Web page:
With the loss of any sort of global consensus on human rights and the threats to the international legal order itself, international law and human rights should consider going their separate ways.
Latest in International Law
The U.S. and EU have made significant progress toward justice and accountability for the crimes committed by the Syrian regime and its supporters.
Certain Iranian Assets: The International Court of Justice Splits the Difference Between the United States and Iran
On Feb. 13, the court handed down its decision on the U.S. preliminary objections in Certain Iranian Assets (Iran v. United States).
The Trump administration is using recognition to weaken the incumbent regime of Nicolás Maduro while strengthening Juan Guaidó’s opposition movement. But if it fails, this strategy may have dangerous consequences.
Secretary of State Mike Pompeo says Iran's space-launch vehicles violate a U.N. Security Council Resolution. Iranian Foreign Minister Javad Zarif says they don't. Who's right?
A December 2018 judgment by Hong Kong’s Court of First Instance in a case involving the city’s new express rail terminal should prompt critical reflection about the continued legitimacy of Hong Kong’s judicial system.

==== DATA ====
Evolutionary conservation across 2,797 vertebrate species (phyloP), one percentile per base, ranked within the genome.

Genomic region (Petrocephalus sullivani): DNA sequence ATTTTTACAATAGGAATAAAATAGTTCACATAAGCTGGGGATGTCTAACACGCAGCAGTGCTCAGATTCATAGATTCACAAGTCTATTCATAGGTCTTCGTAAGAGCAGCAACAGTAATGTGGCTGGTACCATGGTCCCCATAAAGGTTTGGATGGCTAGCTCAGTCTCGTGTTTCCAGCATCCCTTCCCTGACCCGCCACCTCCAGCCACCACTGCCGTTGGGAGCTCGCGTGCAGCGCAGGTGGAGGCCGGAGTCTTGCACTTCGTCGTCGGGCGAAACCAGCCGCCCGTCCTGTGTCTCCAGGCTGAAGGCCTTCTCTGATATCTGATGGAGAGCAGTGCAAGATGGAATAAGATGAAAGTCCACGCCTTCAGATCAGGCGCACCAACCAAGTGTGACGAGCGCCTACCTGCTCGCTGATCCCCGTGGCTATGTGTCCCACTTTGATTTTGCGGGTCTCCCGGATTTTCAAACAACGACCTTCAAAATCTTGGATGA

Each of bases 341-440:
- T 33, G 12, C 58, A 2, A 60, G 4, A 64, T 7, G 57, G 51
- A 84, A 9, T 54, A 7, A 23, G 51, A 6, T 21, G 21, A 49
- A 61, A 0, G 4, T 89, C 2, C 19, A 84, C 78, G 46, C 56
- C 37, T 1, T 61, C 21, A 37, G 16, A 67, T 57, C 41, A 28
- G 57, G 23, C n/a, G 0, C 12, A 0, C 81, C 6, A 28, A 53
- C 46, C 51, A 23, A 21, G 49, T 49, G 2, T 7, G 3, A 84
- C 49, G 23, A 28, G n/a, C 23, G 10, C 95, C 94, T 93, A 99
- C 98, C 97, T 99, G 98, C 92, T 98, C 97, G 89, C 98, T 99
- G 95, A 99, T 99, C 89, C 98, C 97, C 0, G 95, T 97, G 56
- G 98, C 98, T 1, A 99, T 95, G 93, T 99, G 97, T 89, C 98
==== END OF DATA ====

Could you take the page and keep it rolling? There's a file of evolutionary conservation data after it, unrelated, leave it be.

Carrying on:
The Trump administration has finally announced its plans for the future of the non-proliferation treaty, but questions remain.
Until recently, Article II treaties have played a meaningful role in U.S. foreign relations law and policy. That no longer seems to be the case.
International Regulation of Areas Beyond National Jurisdiction: Negotiations on a New Legal Structure for the High Seas
In Sept. 2018, the first intergovernmental conference convened on a legally binding mechanism under UNCLOS related to conservation and sustainable use of marine biological diversity on the high seas.
Whether or not the treaty aiming to ban nuclear weapons has the normative and legal effect its supporters intend, it will be the elephant in the room for nuclear policy discussions for years to come.